Allegheny IU

Allegheny Intermediate Unit is one of 29 PA Intermediate Units participating in the Pennsylvania Association of Intermediate Unit’s OER implementation. This group provides a space to collaborate, evaluate, share, develop and promote the free and open use of educational resources by and for LEAs in Pennsylvania.
47 members | 18 affiliated resources

All resources in Allegheny IU

Corporate Communication (Business 210)

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The introduction of Business Communication for Success, the textbook used throughout this course, notes that Ň[E]ffective communication takes preparation, practice, and persistence. There are many ways to learn communication skills; the school of experience, or Ôhard knocks,Ő is one of them. But in the business environment, a ÔknockŐ (or lesson learned) may come at the expense of your credibility through a blown presentation to a client.Ó Effective communication skills are a prerequisite for succeeding in business. Communication tools and activities connect people within and beyond the organization in order to establish the businessŐs place in the corporate community and the social community, and as a result, that communication needs to be consistent, effective, and customized for the business to prosper. Business Communication for Success provides theories and practical information that represent the heart of this course, while additional resources are included to expand or pose alternatives to the approaches chosen in the textbook. You will receive maximum benefits from this course if you complete the readings first and then use the additional resources to fill in the blanks and/or reconsider the topics in the textbook.

Material Type: Activity/Lab, Full Course, Homework/Assignment, Reading, Syllabus

Intro to Communication (CMST 101)

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This course assists students in developing real world oral communication skills. Capture the dynamics of todayęs business realities and see the benefits of effective communication. Selection of topics, library research, analysis, oral style, use of visual aids, and preparation and delivery of various types of speeches and oral presentations are included. The Internet, e-mail, community interaction, and other practical tools support student learning and increase public speaking skills. Emphasis is placed on principles of cultural diversity. Prerequisite: College-level reading and writing skills.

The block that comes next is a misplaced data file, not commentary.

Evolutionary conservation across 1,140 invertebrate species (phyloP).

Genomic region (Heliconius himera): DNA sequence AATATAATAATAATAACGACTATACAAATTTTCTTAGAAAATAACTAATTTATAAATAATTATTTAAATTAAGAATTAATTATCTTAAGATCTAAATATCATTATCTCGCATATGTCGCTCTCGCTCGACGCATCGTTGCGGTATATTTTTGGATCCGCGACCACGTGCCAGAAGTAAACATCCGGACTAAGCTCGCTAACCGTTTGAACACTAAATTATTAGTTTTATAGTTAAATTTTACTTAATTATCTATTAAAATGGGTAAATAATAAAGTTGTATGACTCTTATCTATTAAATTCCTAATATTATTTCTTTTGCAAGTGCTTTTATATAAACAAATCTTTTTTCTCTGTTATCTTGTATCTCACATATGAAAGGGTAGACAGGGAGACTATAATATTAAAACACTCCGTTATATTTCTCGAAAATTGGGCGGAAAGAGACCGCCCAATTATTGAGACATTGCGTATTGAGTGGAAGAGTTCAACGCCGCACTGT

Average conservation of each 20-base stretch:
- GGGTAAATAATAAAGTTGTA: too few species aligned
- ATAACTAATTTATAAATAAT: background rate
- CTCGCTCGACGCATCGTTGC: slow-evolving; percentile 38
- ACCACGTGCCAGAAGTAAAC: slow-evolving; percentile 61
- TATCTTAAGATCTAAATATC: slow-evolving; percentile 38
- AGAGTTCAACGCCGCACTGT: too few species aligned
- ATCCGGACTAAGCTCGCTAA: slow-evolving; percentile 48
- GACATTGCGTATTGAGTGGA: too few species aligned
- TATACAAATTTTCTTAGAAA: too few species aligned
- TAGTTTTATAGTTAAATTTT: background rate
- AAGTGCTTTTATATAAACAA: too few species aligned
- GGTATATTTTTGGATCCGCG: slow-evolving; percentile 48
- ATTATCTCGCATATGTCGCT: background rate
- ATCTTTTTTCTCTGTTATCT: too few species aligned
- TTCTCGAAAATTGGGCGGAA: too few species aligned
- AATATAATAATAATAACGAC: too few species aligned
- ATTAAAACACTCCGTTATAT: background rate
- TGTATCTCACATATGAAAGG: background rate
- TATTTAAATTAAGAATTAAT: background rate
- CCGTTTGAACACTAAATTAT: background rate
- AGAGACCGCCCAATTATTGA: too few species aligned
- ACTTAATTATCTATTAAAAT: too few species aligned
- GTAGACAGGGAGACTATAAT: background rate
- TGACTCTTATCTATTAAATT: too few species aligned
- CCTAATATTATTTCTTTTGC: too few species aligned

Material Type: Assessment, Full Course, Reading, Syllabus

Business Writing

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This course allows students to develop effective written communication strategies specifically for the workplace. From idea gathering to drafting to delivery, this course will prepare students to write a variety of documents, including memos, letters, and reports, tailored to professional audiences.

Material Type: Full Course, Textbook

100th Day of School Activities

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Resources to mark the 100th day of school with math activities. Challenge students to generate 100 different ways to represent the number 100. Students will easily generate 99 + 1 and 50 + 50, but encourage them to think out of the box. Challenge them to include examples from all of the NCTM Standards strands: number sense, numerical operations, geometry, measurement, algebra, patterns, data analysis, probability, discrete math, Create a class list to record the best entries. Some teachers write 100 in big bubble numeral style and then record the entries inside the numerals.

Material Type: Activity/Lab

Author: Terry Kawas

Destination Outer Space

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Students acquire a basic understanding of the science and engineering of space travel as well as a brief history of space exploration. They learn about the scientists and engineers who made space travel possible and briefly examine some famous space missions. Finally, they learn the basics of rocket science (Newton's third law of motion), the main components of rockets and the U.S. space shuttle, and how engineers are involved in creating and launching spacecraft.

Material Type: Activity/Lab, Lesson Plan

Authors: Denise Carlson, Denise W. Carlson, Geoff Hill, Jessica Butterfield, Jessica Todd, Sam Semakula

America's Great Depression and Roosevelt's New Deal